An Additional Supervisor of the Central Bank’s Public Debt Department, Upullatha Muthugala, corroborated Seneviratne’s account and further testified that had the Central Bank accepted only up to Rs 2.6 billion at the auction instead of Rs 10 billion, the remaining sum could have been raised through direct placements at a lower interest rate, saving a large amount of money for the state.

Had only the first Rs. 2.6 billion in bids been accepted by the Central Bank as these officials urged, the Weighted Average Annual Return, or net interest rate paid by the Central Bank for the bond issue, would have been 10.724 per cent.

In this scenario, no bids by or on behalf of PTL would have been accepted, as the Rs 5 billion in bids submitted by and on behalf of PTL were at much higher interest rates ranging from 11.5 percent to 12.5 percent.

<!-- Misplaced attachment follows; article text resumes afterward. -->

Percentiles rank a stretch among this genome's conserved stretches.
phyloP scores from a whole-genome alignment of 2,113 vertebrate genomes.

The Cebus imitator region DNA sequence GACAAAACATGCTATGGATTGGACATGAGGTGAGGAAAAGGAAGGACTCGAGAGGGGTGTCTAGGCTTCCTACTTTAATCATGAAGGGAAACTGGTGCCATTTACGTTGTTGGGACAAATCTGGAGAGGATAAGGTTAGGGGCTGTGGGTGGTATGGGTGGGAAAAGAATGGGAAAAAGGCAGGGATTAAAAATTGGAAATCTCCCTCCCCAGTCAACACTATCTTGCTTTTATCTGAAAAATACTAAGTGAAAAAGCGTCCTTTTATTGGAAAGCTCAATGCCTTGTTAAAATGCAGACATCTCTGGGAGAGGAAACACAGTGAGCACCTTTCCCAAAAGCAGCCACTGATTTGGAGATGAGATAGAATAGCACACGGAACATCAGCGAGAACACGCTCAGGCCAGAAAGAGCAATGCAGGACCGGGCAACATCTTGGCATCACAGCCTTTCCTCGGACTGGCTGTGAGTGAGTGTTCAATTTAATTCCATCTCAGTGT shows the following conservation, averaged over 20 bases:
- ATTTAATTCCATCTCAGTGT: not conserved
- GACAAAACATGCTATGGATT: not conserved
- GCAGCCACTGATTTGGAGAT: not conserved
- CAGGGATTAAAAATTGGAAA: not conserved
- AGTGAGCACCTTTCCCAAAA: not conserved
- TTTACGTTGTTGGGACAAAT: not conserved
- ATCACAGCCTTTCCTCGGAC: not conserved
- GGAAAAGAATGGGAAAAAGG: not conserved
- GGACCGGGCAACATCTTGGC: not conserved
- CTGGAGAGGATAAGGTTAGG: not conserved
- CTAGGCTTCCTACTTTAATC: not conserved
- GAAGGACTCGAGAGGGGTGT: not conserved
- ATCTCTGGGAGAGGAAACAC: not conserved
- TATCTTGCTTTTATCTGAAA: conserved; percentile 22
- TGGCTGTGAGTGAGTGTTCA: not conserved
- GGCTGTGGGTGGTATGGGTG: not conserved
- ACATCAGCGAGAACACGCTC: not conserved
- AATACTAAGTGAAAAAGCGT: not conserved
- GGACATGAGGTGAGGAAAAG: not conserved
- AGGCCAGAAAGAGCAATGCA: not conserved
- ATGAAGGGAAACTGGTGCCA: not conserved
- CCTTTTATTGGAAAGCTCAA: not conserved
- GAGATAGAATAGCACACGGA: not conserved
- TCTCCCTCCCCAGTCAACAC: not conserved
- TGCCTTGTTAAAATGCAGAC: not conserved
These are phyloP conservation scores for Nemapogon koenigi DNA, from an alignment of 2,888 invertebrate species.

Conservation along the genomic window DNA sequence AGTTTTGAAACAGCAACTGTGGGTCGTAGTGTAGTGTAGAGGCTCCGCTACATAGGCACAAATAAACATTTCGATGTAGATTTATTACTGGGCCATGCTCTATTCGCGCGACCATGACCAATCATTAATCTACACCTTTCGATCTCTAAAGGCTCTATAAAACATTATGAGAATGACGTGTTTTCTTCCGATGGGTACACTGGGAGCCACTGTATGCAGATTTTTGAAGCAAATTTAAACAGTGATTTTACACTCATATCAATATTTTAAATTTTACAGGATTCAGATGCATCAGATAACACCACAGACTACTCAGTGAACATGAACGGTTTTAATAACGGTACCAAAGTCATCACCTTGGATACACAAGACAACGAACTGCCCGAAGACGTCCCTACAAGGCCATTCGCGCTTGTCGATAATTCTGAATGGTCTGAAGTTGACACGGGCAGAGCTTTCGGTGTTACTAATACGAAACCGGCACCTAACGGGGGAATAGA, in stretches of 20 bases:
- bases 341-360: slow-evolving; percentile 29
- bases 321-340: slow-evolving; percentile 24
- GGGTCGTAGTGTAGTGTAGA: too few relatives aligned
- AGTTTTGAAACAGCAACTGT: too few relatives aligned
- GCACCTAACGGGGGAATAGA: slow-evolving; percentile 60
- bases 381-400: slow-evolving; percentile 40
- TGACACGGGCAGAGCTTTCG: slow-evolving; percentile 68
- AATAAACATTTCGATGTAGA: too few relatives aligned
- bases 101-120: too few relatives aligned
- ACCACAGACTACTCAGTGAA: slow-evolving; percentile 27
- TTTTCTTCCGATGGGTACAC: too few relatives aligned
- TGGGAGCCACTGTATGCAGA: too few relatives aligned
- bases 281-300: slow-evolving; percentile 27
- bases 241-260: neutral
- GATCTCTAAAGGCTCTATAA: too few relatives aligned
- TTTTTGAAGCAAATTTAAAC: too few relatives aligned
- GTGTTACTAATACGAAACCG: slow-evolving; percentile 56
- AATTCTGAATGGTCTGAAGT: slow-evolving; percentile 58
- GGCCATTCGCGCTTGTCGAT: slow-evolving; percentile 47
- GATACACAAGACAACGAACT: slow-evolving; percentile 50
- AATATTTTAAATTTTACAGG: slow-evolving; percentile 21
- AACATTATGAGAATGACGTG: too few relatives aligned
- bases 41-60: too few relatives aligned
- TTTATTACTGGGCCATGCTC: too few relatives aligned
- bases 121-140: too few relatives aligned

Insider trading

The Bond Commission noted that the bids by and on behalf of PTL for the February 2015 auction totaled Rs 15 billion, even though only Rs 1 billion was to be offered at the auction.

“It is ex facie reasonable to conclude that, in a Market where the PDD was well known to usually accept only about 2-3 times the value of the Bids offered at anAuction, the only reason why Perpetual Treasuries Ltd would place Bids for an unprecedented value of Rs. 15 billion at the Treasury Bond Auction held on 27 February 2015, at which only Rs. 1 billion had been offered, would be, if Perpetual Treasuries Ltd had information that, the PDD was likely to accept avery high value of Bids at that Auction,” the Bond Report concluded.